Assessing knee problems

For any patient presenting with a knee problem, at least 70% of the diagnosis can be made from the patient’s history following interview with a knee specialist. Major, high energy injuries such as motor bike injuries (causing open fractures, multiple ligament injuries and compartment syndrome) should be dealt with in A&E.

When evaluating a knee injury the two key features we look are the likely energy of injury, and the presence of an immediate (or within 6 hours) swelling. Urgent referral to an orthopaedic knee surgeon is recommended for acutely injured knees when swelling is present within 6 hours of the injury and when there is a high energy of injury (e.g. motorbike accident or head on collision in sport). The differential diagnosis includes damages to these structures: meniscus, Anterior Cruciate Ligament (ACL), intra-articular cartilage / bone (fracture), Medial Collateral Ligament (MCL), Lateral Collateral Ligament (LCL), quadriceps tendon, patellar tendon. Osteoarthritis is not an acute condition but may present with acute symptoms following a minor injury. In such cases non-urgent referral is indicated.

Here are some of the experiences patients describe following a low energy injury:

·       “I stood up after crouching down whilst gardening, and felt a sudden give in the knee” – may suggest a meniscal injury.

·       “I attempted a sliding tackle after sprinting and violently twisted my knee” – may increase the chance of an ACL or peripheral meniscal tear.

·       “I simply twisted my knee lunging for a ball in a tennis match and now there is pain when I play any type of sport” – suggests a meniscal tear.

·       “When I injured my knee playing football I heard a ‘crack or ‘pop’” – this is characteristic of an ACL injury.

If there is no knee swelling it is generally safe for these knees to be assessed by an orthopaedic surgeon at 6 weeks post injury. It is common for arthritic knees to suddenly become painful, perhaps precipitated by a minor injury. In fact, arthritic pain is cyclical.

Some examples of case histories...

Case 1

A 50 year old lady presented to her GP with medial left knee pain for 6 weeks following a particularly vigorous walk with her dog. She was still limping and unable to walk sufficient distances without pain. Daily paracetamol and occasional neurofen increased her walking distance without pain. Examination revealed a mild effusion, flexion from 0 to 110 degrees and a stable knee. This lady had an exacerbation of long-standing, severe osteoarthritis. 6 months later her symptoms worsened and so she had a robotically assisted partial knee replacement. She now has an unlimited walking distance without the need for pain killers.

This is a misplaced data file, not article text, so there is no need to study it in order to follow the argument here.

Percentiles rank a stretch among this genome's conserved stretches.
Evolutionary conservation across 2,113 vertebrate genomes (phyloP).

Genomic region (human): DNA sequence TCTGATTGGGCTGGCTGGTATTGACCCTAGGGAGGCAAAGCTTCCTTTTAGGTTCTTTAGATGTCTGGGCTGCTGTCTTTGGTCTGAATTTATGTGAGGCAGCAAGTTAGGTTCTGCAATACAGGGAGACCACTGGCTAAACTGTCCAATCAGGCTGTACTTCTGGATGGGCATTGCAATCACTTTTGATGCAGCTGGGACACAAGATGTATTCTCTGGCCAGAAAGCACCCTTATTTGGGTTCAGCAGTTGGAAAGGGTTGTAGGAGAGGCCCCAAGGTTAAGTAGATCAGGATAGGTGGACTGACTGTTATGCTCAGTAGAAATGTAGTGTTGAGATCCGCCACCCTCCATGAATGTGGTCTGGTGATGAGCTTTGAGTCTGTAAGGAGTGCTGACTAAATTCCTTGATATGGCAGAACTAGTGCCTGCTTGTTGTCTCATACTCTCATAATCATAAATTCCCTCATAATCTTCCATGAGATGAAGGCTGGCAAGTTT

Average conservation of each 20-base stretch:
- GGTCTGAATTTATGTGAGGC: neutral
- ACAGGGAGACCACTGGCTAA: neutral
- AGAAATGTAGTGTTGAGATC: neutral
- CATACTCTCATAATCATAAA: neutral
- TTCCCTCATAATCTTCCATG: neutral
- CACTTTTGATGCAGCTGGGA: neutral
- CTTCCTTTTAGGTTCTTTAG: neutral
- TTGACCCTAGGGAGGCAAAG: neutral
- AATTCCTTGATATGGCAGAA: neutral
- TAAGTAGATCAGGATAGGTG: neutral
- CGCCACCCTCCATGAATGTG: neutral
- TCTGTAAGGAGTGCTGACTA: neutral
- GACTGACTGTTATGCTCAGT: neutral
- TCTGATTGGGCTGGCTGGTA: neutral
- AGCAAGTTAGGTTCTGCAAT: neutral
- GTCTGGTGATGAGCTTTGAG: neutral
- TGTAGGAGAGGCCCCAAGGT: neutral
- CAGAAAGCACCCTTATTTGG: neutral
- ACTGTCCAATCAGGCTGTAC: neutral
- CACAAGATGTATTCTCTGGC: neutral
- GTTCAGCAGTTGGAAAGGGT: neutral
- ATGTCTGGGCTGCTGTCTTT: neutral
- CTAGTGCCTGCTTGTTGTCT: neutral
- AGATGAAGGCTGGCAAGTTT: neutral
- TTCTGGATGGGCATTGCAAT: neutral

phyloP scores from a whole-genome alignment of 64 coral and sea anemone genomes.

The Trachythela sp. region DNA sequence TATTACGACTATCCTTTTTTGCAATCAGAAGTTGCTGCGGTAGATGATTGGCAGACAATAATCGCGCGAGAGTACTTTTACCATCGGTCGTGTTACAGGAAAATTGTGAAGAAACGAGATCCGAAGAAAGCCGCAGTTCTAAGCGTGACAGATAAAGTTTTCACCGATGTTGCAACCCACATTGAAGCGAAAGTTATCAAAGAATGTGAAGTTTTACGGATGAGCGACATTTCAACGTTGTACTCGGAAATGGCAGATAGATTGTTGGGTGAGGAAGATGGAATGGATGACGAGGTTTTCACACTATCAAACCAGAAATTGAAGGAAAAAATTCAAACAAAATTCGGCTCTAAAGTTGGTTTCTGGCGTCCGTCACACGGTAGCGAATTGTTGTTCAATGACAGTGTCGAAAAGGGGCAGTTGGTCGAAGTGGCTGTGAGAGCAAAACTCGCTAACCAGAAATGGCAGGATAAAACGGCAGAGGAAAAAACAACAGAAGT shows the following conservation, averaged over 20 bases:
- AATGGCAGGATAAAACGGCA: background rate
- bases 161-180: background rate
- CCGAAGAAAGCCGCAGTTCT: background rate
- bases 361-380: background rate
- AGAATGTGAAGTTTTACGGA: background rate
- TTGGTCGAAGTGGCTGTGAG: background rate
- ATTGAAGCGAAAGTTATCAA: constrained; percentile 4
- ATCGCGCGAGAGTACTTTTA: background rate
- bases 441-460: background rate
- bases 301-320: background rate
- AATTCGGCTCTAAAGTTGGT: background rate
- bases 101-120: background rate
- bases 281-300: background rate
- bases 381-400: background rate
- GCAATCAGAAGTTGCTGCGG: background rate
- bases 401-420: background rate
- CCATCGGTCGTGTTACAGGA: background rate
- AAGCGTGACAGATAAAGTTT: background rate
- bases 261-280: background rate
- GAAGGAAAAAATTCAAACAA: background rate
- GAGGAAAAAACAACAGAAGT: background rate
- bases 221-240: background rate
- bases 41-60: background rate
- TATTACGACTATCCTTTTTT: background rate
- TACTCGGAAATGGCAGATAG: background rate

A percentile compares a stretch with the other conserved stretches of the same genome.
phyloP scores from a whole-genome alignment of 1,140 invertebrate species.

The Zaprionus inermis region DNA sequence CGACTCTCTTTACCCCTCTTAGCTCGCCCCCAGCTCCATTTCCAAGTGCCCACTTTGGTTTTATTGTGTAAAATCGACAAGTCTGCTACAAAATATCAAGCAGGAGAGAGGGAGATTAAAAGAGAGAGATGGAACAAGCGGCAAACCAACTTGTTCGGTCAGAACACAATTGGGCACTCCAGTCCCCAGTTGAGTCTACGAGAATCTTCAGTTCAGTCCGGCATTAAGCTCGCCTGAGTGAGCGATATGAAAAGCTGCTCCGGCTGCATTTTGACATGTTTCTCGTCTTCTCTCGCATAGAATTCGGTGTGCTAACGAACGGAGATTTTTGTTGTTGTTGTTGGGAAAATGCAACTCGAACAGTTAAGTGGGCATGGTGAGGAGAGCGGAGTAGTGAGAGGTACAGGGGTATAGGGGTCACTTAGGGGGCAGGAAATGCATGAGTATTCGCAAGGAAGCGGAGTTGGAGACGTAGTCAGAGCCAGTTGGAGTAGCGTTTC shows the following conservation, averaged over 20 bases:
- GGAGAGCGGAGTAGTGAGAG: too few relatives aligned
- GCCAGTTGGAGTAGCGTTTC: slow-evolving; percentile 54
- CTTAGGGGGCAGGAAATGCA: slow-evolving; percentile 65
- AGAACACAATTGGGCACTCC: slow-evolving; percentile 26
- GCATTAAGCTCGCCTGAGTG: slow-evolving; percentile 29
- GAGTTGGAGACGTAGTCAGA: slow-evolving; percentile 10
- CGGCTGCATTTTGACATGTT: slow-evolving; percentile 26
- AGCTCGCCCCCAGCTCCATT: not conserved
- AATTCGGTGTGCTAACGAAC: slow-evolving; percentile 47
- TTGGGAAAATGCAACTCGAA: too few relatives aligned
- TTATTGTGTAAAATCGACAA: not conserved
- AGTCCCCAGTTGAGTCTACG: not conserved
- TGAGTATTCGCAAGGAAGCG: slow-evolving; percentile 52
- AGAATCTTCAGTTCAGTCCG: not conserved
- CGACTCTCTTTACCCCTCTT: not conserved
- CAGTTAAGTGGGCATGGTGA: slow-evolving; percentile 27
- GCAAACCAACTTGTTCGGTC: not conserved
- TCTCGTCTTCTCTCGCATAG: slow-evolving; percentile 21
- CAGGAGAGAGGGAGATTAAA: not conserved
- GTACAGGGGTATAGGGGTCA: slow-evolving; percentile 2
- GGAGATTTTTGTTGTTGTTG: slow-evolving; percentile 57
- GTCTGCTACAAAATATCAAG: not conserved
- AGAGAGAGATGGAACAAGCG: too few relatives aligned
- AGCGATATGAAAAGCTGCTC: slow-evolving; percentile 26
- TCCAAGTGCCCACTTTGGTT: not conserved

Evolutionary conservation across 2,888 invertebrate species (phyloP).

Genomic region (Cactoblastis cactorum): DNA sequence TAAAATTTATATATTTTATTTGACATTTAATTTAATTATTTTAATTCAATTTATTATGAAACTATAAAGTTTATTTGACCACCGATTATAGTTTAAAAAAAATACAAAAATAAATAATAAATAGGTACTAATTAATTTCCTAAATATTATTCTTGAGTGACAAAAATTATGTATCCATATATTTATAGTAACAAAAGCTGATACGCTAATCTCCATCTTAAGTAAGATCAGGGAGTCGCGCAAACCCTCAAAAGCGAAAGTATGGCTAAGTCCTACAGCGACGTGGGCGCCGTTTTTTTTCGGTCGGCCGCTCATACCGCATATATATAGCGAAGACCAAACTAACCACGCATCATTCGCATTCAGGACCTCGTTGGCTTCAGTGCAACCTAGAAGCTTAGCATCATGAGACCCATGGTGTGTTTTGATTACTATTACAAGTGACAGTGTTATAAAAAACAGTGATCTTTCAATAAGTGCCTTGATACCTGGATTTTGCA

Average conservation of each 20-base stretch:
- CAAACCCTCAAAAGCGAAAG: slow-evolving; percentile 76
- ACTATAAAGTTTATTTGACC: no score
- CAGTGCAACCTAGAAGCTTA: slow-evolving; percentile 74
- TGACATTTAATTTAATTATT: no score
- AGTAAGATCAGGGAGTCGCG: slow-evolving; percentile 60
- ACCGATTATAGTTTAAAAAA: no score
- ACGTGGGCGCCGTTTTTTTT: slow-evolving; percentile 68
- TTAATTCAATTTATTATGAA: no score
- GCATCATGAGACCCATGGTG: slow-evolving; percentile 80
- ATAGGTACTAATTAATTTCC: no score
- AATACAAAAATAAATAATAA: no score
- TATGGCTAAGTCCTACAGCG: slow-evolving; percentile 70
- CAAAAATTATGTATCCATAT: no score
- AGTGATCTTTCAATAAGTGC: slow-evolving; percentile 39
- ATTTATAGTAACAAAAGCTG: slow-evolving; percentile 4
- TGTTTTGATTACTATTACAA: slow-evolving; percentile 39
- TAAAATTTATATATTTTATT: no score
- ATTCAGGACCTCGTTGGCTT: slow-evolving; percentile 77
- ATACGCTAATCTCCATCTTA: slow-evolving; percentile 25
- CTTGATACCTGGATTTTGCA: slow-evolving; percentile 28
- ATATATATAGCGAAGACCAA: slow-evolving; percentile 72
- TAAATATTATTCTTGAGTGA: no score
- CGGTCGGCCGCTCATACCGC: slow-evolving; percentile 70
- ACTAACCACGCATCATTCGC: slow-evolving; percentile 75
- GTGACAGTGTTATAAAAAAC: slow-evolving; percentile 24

Case 2

A 25 year old man landed awkwardly following a header during a football match. He developed a sudden right knee swelling and had to be carried off the pitch. A&E ruled out a fracture. He presented to his GP at 6 weeks post injury still complaining of swelling and despite considerable improvement, was experiencing giving way, particularly when walking and changing direction. He was referred to a knee surgeon and seen within 10 days. The surgeon agreed with the GP’s findings. Plain radiographs were normal but MRI revealed an ACL rupture. 6 months of physiotherapy improved his confidence in the knee, but not enough to enable sports, so he underwent arthroscopic (keyhole) hamstring ACL reconstruction. He walked out of hospital within 24 hours of his operation. He was playing sports by 3 months post reconstruction and football by 6 months post reconstruction. He will be at increased risk of later osteoarthritis but probably at a lower risk than had he not had the ACL reconstructed, particularly since he had intact menisci.

Case 3

A 40 year old female athlete twisted her left knee whilst cross-country running. She developed a left knee swelling the following day (but not immediately). She presented 2 months later to her GP with an inability to undertake sports. She was able to walk an unlimited distance and carry out all normal daily activities. Referral to a knee surgeon revealed a normal examination and plain radiographs but a medial meniscal tear on MRI. Arthroscopic meniscectomy (keyhole knee surgery) resolved the symptoms so that by 6 weeks post operatively she was back to tennis and jogging.